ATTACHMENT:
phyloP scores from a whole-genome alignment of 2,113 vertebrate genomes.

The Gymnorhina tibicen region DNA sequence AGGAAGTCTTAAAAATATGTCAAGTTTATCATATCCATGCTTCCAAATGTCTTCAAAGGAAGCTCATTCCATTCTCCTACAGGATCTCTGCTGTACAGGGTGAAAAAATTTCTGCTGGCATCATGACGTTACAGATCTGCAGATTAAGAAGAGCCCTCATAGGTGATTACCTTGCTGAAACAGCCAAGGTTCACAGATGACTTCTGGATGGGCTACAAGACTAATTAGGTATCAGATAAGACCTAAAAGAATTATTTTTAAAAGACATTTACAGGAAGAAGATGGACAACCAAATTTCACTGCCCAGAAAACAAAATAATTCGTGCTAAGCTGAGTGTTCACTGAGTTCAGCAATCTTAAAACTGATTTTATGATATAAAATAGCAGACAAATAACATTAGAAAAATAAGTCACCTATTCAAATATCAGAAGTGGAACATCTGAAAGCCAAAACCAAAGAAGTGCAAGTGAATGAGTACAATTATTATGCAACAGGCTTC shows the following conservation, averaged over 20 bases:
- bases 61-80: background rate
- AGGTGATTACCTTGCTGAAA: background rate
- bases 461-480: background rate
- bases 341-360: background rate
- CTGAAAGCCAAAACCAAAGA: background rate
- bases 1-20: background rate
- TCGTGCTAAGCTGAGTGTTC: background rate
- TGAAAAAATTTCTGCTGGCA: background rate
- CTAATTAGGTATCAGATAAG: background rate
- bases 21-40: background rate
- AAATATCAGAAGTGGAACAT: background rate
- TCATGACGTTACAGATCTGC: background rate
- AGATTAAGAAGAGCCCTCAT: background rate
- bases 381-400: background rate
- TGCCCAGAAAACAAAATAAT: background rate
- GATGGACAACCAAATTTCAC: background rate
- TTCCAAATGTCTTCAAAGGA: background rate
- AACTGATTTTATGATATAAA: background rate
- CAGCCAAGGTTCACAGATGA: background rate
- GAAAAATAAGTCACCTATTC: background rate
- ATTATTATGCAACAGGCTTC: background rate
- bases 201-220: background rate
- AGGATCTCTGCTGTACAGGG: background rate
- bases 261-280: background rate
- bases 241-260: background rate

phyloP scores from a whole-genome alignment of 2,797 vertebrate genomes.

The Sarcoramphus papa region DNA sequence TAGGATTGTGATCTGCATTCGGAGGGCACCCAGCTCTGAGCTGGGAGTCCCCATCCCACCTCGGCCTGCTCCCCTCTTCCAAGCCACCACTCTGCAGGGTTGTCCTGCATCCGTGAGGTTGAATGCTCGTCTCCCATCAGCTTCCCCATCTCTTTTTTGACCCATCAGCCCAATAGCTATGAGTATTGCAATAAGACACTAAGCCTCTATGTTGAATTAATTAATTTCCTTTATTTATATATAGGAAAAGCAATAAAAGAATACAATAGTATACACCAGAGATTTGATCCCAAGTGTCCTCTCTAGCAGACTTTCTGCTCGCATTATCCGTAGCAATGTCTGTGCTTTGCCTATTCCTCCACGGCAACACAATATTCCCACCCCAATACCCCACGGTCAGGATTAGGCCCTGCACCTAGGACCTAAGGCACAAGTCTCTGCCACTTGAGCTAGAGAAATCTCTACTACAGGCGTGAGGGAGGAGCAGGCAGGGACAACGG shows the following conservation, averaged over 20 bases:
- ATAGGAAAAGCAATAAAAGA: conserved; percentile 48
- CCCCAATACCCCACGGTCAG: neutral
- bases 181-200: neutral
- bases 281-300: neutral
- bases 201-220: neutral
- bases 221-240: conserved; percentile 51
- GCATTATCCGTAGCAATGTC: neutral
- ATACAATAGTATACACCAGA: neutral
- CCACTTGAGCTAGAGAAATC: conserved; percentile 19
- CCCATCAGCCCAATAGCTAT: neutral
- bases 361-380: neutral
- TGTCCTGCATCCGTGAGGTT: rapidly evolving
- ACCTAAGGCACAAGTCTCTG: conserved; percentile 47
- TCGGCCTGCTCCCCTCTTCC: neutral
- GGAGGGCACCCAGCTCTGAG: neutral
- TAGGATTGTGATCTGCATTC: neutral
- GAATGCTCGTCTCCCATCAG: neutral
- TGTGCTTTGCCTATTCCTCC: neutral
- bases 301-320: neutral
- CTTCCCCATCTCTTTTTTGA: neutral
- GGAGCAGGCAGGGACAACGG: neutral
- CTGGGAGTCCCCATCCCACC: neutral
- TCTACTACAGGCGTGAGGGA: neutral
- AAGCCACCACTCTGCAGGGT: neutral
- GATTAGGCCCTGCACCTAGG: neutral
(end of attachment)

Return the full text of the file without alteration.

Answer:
phyloP scores from a whole-genome alignment of 2,113 vertebrate genomes.

The Gymnorhina tibicen region DNA sequence AGGAAGTCTTAAAAATATGTCAAGTTTATCATATCCATGCTTCCAAATGTCTTCAAAGGAAGCTCATTCCATTCTCCTACAGGATCTCTGCTGTACAGGGTGAAAAAATTTCTGCTGGCATCATGACGTTACAGATCTGCAGATTAAGAAGAGCCCTCATAGGTGATTACCTTGCTGAAACAGCCAAGGTTCACAGATGACTTCTGGATGGGCTACAAGACTAATTAGGTATCAGATAAGACCTAAAAGAATTATTTTTAAAAGACATTTACAGGAAGAAGATGGACAACCAAATTTCACTGCCCAGAAAACAAAATAATTCGTGCTAAGCTGAGTGTTCACTGAGTTCAGCAATCTTAAAACTGATTTTATGATATAAAATAGCAGACAAATAACATTAGAAAAATAAGTCACCTATTCAAATATCAGAAGTGGAACATCTGAAAGCCAAAACCAAAGAAGTGCAAGTGAATGAGTACAATTATTATGCAACAGGCTTC shows the following conservation, averaged over 20 bases:
- bases 61-80: background rate
- AGGTGATTACCTTGCTGAAA: background rate
- bases 461-480: background rate
- bases 341-360: background rate
- CTGAAAGCCAAAACCAAAGA: background rate
- bases 1-20: background rate
- TCGTGCTAAGCTGAGTGTTC: background rate
- TGAAAAAATTTCTGCTGGCA: background rate
- CTAATTAGGTATCAGATAAG: background rate
- bases 21-40: background rate
- AAATATCAGAAGTGGAACAT: background rate
- TCATGACGTTACAGATCTGC: background rate
- AGATTAAGAAGAGCCCTCAT: background rate
- bases 381-400: background rate
- TGCCCAGAAAACAAAATAAT: background rate
- GATGGACAACCAAATTTCAC: background rate
- TTCCAAATGTCTTCAAAGGA: background rate
- AACTGATTTTATGATATAAA: background rate
- CAGCCAAGGTTCACAGATGA: background rate
- GAAAAATAAGTCACCTATTC: background rate
- ATTATTATGCAACAGGCTTC: background rate
- bases 201-220: background rate
- AGGATCTCTGCTGTACAGGG: background rate
- bases 261-280: background rate
- bases 241-260: background rate

phyloP scores from a whole-genome alignment of 2,797 vertebrate genomes.

The Sarcoramphus papa region DNA sequence TAGGATTGTGATCTGCATTCGGAGGGCACCCAGCTCTGAGCTGGGAGTCCCCATCCCACCTCGGCCTGCTCCCCTCTTCCAAGCCACCACTCTGCAGGGTTGTCCTGCATCCGTGAGGTTGAATGCTCGTCTCCCATCAGCTTCCCCATCTCTTTTTTGACCCATCAGCCCAATAGCTATGAGTATTGCAATAAGACACTAAGCCTCTATGTTGAATTAATTAATTTCCTTTATTTATATATAGGAAAAGCAATAAAAGAATACAATAGTATACACCAGAGATTTGATCCCAAGTGTCCTCTCTAGCAGACTTTCTGCTCGCATTATCCGTAGCAATGTCTGTGCTTTGCCTATTCCTCCACGGCAACACAATATTCCCACCCCAATACCCCACGGTCAGGATTAGGCCCTGCACCTAGGACCTAAGGCACAAGTCTCTGCCACTTGAGCTAGAGAAATCTCTACTACAGGCGTGAGGGAGGAGCAGGCAGGGACAACGG shows the following conservation, averaged over 20 bases:
- ATAGGAAAAGCAATAAAAGA: conserved; percentile 48
- CCCCAATACCCCACGGTCAG: neutral
- bases 181-200: neutral
- bases 281-300: neutral
- bases 201-220: neutral
- bases 221-240: conserved; percentile 51
- GCATTATCCGTAGCAATGTC: neutral
- ATACAATAGTATACACCAGA: neutral
- CCACTTGAGCTAGAGAAATC: conserved; percentile 19
- CCCATCAGCCCAATAGCTAT: neutral
- bases 361-380: neutral
- TGTCCTGCATCCGTGAGGTT: rapidly evolving
- ACCTAAGGCACAAGTCTCTG: conserved; percentile 47
- TCGGCCTGCTCCCCTCTTCC: neutral
- GGAGGGCACCCAGCTCTGAG: neutral
- TAGGATTGTGATCTGCATTC: neutral
- GAATGCTCGTCTCCCATCAG: neutral
- TGTGCTTTGCCTATTCCTCC: neutral
- bases 301-320: neutral
- CTTCCCCATCTCTTTTTTGA: neutral
- GGAGCAGGCAGGGACAACGG: neutral
- CTGGGAGTCCCCATCCCACC: neutral
- TCTACTACAGGCGTGAGGGA: neutral
- AAGCCACCACTCTGCAGGGT: neutral
- GATTAGGCCCTGCACCTAGG: neutral